Both “Sunroof” and the forthcoming “Got No Choice” are love songs, which Eden admits is a fresh artistic direction for her.

“What’s really wild is I had never written a love song until these songs,” she reveals. “I had never been in love before! So that made it a little easier, being in love for the first time, to write love songs.

“That’s always how I feel like I get my most honest work, you know,” she adds after a pause. “Figuring out where I am that day, in that moment in my life, and writing about that experience.”

Over the past year, country music has seen success stories rise out of exactly that: Lesser-known artists have ascended into the mainstream after finding a new level of authenticity in their music, even if the subject matter of their songs might previously have been deemed too touchy for a country audience.

 

 
 
 
 
 
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A post shared by Brooke Eden (@brookeedenmusic)

For example, in 2020, Mickey Guyton rose from being a Nashville mainstay with a handful of modest charting songs to one of the genre’s most important change-makers after she released “What Are You Gonna Tell Her?” and “Black Like Me,” two viral songs about her experience as a Black woman in country music and the world.

Known as the genre of three chords and the truth, good country music has always depended on honest storytelling, but that honest storytelling has not always been acceptable from artists who fall outside the identity narrative of the traditional white, straight country star. There have always been country artists who did not fit that description, but in 2020, more than ever, it seemed like the genre opened its eyes to a new, more inclusive outlook.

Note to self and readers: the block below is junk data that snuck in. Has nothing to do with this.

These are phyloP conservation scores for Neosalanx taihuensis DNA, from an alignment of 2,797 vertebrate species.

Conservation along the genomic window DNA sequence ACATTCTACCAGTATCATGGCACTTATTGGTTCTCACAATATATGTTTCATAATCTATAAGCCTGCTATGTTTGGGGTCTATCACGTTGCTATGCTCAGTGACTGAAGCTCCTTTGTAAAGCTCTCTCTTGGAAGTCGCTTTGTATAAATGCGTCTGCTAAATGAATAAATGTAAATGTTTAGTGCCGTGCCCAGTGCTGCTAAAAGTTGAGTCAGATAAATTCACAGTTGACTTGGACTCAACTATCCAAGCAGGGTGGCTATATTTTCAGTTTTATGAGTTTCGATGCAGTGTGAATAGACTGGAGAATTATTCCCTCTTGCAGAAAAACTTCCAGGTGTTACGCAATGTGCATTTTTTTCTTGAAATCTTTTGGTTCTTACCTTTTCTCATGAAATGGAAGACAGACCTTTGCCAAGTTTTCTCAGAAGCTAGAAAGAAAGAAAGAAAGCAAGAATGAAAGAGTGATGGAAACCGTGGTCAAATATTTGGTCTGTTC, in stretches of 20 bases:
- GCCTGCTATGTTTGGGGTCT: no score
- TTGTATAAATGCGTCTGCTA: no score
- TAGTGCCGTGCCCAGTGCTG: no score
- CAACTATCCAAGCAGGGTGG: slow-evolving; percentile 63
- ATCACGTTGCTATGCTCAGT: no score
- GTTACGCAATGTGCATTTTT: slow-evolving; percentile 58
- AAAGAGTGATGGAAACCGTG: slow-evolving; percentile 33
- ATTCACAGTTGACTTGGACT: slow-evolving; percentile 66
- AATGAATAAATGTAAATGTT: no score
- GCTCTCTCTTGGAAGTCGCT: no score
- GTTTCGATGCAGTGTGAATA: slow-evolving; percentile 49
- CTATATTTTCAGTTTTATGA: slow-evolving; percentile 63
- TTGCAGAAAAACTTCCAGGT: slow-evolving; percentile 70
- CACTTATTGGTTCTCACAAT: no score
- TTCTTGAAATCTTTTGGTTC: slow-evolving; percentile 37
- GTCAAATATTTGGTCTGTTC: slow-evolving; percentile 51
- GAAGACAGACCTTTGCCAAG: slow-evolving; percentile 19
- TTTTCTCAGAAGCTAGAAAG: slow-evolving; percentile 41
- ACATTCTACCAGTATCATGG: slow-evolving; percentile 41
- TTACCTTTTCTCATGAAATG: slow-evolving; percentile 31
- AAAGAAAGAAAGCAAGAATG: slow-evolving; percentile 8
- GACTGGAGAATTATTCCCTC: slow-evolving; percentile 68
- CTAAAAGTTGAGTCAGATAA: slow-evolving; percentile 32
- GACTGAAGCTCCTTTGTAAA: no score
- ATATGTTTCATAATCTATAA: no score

“I think the world feels like a different world. And within that, country music definitely feels like a different genre,” Eden responds, when asked how the industry has changed in the four years since she last released music.

“…This is where country has needed to go for a long, long, long time,” she continues. “We have so many fans of different cultures, of different sexualities, of different ethnic backgrounds. And we have just acted like they weren’t there for so long. The pandemic has allowed us to have this time where we all look within ourselves, we look at the history of America, we look at the history of country music, and we realize we have to do better.

“It’s a really cool time to be in country music right now,” the singer adds. “We’re watching this evolution happen so quickly in front of our eyes that it’s crazy.”

Even as she celebrates her current trilogy of songs, Eden is looking ahead at her future in country music, too. With her sunny, joy-filled direction firmly established, the singer says that there’s much more to come: In the four years between her last release and “No Shade,” she never stopped writing.

“Part of getting off the road was having that time to really fine-tune my sound and figure out exactly what I wanted to say and how I wanted to say it. The only way to do that is writing” she explains. “And now I have so many songs that I wanna share. This is just the beginning.”